Record sealing: Misdemeanor open-or-gross lewdness is not an offense for which the records cannot be sealed. If a convicted person meets all the statutory requirements under NRS 179.245, then he or she is entitled to a rebuttable presumption in favor of sealing criminal records. However, NRS 179.245(6)(a) and (b), respectively, specifically preclude individuals convicted of “[a] crime against a child” or “[a] sexual offense” from filing a petition to seal criminal records “relating to [such] a conviction.” The defendant here was convicted of the crime of gross-misdemeanor open-or-gross lewdness. This offense is not expressly listed as a “[c]rime against a child” under NRS 179D.0357. Had the Legislature intended to preclude the sealing of criminal records relating to a gross-misdemeanor open-or-gross-lewdness conviction, it would have expressly done so by including it in this list of convictions that a defendant may not petition to seal. With the Legislature having defined a “crime against a child” for purposes of this statute, a court may not independently evaluate the facts to make its own decision about whether the conviction relates to a “crime against a child,” but instead must look to the crimes identified in the statute as being precluded from record sealing. Here, because the defendant’s offense is not included in the list of offenses ineligible for record sealing under NRS 179.245(6)(a), the Supreme Court of Nevada held that the district court abused its discretion by finding that the defendant did not meet the statutory requirements for sealing and was not entitled to a rebuttable presumption that his records should be sealed pursuant to NRS 179.2445(1). The presumption in favor of sealing criminal records applies and was not rebutted here. In re: Petition of Aragon, 136 Nev. Adv. Op. No. 75, ___ P.3d ___ (December 3, 2020). https://nvcourts.gov/Supreme/Decisions/Advance_Opinions/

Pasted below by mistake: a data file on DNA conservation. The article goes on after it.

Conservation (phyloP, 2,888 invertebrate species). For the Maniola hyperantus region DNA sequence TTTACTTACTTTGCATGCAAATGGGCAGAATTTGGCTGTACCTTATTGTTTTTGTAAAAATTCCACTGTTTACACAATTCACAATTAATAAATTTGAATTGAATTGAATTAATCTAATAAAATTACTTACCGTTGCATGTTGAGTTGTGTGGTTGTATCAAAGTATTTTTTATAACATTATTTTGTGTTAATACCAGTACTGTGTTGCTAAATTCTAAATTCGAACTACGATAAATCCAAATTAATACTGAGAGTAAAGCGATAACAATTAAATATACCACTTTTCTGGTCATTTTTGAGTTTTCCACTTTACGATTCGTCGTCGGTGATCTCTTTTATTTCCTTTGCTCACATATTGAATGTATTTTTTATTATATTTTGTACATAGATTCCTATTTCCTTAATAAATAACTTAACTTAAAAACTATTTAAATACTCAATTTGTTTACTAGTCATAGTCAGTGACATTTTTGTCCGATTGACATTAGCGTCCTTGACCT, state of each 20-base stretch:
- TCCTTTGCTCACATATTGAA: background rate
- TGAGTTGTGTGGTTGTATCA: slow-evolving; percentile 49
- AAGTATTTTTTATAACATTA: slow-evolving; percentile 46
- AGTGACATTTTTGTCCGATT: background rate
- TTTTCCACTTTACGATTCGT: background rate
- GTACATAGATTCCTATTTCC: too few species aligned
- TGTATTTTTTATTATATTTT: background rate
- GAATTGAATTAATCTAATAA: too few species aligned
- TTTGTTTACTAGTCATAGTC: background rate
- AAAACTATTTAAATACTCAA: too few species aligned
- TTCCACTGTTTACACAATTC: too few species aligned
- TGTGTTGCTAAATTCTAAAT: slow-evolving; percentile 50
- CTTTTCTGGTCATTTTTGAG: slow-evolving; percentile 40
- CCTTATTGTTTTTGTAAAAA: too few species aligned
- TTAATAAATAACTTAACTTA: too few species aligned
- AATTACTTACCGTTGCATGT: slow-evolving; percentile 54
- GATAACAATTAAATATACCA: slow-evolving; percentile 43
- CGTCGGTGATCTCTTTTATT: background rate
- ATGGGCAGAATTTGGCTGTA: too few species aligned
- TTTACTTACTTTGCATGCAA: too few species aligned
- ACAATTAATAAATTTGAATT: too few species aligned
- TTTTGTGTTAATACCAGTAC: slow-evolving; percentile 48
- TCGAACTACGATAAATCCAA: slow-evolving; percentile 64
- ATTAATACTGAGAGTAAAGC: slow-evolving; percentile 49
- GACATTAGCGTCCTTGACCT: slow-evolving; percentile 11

Spoliation: Without willfulness, bad faith, or an intent to harm, case-terminating sanctions for pre-litigation spoliation of evidence are unwarranted. Spoliation occurs when a party fails to preserve evidence it knows or reasonably should know is relevant to actual or anticipated litigation. Nevada courts have relied on NRCP 37(b) as the source of authority to sanction a party for spoliation of evidence. Because NRCP 37(b) only authorizes sanctions against a party who disobeys a court order, the rule does not literally apply to most pre-litigation spoliation, where no court order to preserve or produce evidence is in place. Separate and apart from the Rules of Civil Procedure, courts have inherent authority to manage the judicial process so as to achieve the fair, orderly, and expeditious disposition of cases, which empowers them to impose sanctions for pre-litigation spoliation of physical evidence. A district court has discretion in choosing spoliation sanctions. However, fundamental notions of fairness and due process require that the sanctions be just and relate to the specific conduct at issue. The dismissal of a case, based upon the destruction or loss of evidence, should be used only in extreme situations; if less drastic sanctions are available, they should be utilized. Because case-terminating sanctions are so harsh, a heightened standard of review applies to orders imposing them. Factors a district court should consider before imposing case-terminating sanctions include the following: